By Senator Howard Marklein
June 22, 2018
State Park Reforms Are Working!
Several years ago, during the 2015-16 State Budget, I led an effort to reform the way revenue is generated for the Wisconsin State Park System using private-sector strategies. My colleagues and I wanted to give the parks the freedom to manage their resources, capitalize on their high-demand properties and find ways to generate income in order to become self-sufficient. With self-sufficiency, the parks are able to make improvements faster, respond to market demands and promote our parks effectively.
I have been consistently monitoring the outcomes of these reforms and I am very pleased to announce that they are continuing to work very well. Revenue system-wide has increased by $1.7 million for the park system overall and future reservations for this summer are up by 21%. Critics of our changes claimed that the small increases for admission and camping would drive people away. This has proven to be completely false.
Reservations at the three most popular parks – Willow River State Park, Devils Lake State Park and Peninsula State Park - are up significantly! At Willow River, 2,448 more nights were reserved from 6/1/17-5/31/18 than the year we made the changes. Devil’s Lake realized an increase of 7,288 in that same time period. Peninsula State Park, the busiest park in the state, saw an increase of 12,086 nights which accounted for an overall increase of $405,562 in revenue since we made the changes. To put this into perspective, Peninsula State Park generated $1,525,587 from 6/1/7-5/31/18! That is incredible!
Every state park in and near the 17th Senate District saw increases in revenue since 2016. Buckhorn State Park’s revenue increased $28,055; Governor Dodge State Park increased $80,382; Mirror Lake State Park increased $50,599, Wyalusing State Park increased $36,762 and Yellowstone State Park saw an increase of $13,488.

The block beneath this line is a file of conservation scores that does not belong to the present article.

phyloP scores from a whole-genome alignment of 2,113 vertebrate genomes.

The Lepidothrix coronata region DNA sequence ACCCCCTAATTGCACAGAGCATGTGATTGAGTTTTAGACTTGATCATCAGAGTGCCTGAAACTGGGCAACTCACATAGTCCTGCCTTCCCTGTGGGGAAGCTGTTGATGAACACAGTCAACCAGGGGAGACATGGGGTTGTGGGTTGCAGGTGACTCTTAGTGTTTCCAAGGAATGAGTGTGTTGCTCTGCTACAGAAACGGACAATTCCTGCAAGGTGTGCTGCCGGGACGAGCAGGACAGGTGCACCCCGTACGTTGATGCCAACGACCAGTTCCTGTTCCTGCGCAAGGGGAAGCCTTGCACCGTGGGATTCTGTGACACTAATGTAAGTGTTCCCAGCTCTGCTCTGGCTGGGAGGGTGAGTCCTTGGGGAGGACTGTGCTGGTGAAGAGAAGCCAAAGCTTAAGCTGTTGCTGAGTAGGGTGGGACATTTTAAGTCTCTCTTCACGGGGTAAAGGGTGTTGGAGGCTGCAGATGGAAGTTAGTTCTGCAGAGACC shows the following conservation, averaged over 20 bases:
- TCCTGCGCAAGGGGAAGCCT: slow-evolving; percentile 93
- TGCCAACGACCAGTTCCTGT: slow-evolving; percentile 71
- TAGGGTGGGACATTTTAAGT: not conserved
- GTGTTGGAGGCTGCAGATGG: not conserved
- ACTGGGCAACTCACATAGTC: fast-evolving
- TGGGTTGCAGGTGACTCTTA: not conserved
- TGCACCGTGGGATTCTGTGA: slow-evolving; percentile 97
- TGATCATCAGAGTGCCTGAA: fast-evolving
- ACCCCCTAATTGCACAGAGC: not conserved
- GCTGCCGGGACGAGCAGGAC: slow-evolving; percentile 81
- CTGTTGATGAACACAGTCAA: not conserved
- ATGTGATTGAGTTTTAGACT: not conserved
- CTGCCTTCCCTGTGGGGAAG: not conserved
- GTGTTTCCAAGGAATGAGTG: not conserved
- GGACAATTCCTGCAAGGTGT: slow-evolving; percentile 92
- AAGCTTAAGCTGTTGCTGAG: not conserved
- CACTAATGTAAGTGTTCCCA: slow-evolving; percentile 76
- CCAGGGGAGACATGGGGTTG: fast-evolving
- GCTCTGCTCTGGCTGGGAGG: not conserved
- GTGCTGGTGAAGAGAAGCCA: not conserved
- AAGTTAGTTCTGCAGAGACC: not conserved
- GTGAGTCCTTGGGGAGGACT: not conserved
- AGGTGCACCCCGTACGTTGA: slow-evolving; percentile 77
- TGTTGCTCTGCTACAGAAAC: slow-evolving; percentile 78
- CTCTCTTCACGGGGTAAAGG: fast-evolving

The reforms we made in 2015-16 changed the pricing for State Park reservations to allow the Department of Natural Resources (DNR) to identify which parks and campsites are the most popular and to adjust daily admission and camping fees according to demand. We gave the DNR the ability to increase rates at popular parks and decrease rates at less popular parks to drive traffic and increase revenue. The changes I authored took affect for reservations for campsites beginning in July 2016.
In the 2017-18 state budget, I authored another motion to provide additional tools and flexibility for the DNR to continue moving toward self-sustainability for the state park system. These tools included allowing the DNR the option to invest $1 million each year of the biennium from the State Parks Account for maintenance and improvement projects such as repairing facilities, replacing signage, replacing drinking fountains and upgrading non-electric sites to electricity; lifting the state-wide cap for electrical sites from 30% to 35% of campsites statewide; increasing the park sticker fee by $5 for residents and non-residents; creating a $5 surcharge for electrical sites at popular parks; and increasing the range up to $10 for nightly camping fees at the Secretary’s discretion.
In April 2018, the Joint Finance Committee (JFC), of which I am a member, allocated an additional $2.2 million on top of the $2 million allocated in the state budget to the state parks. These funds, which come from the State Parks Fund, will be used for additional improvements and remodeling this summer. This investment is leveraged with funding from local park Friends groups, stewardship funding and other project-based funding. According to the DNR, nearly $2.5 million worth of projects will be completed in parks and on trails in or near the 17th Senate District this summer!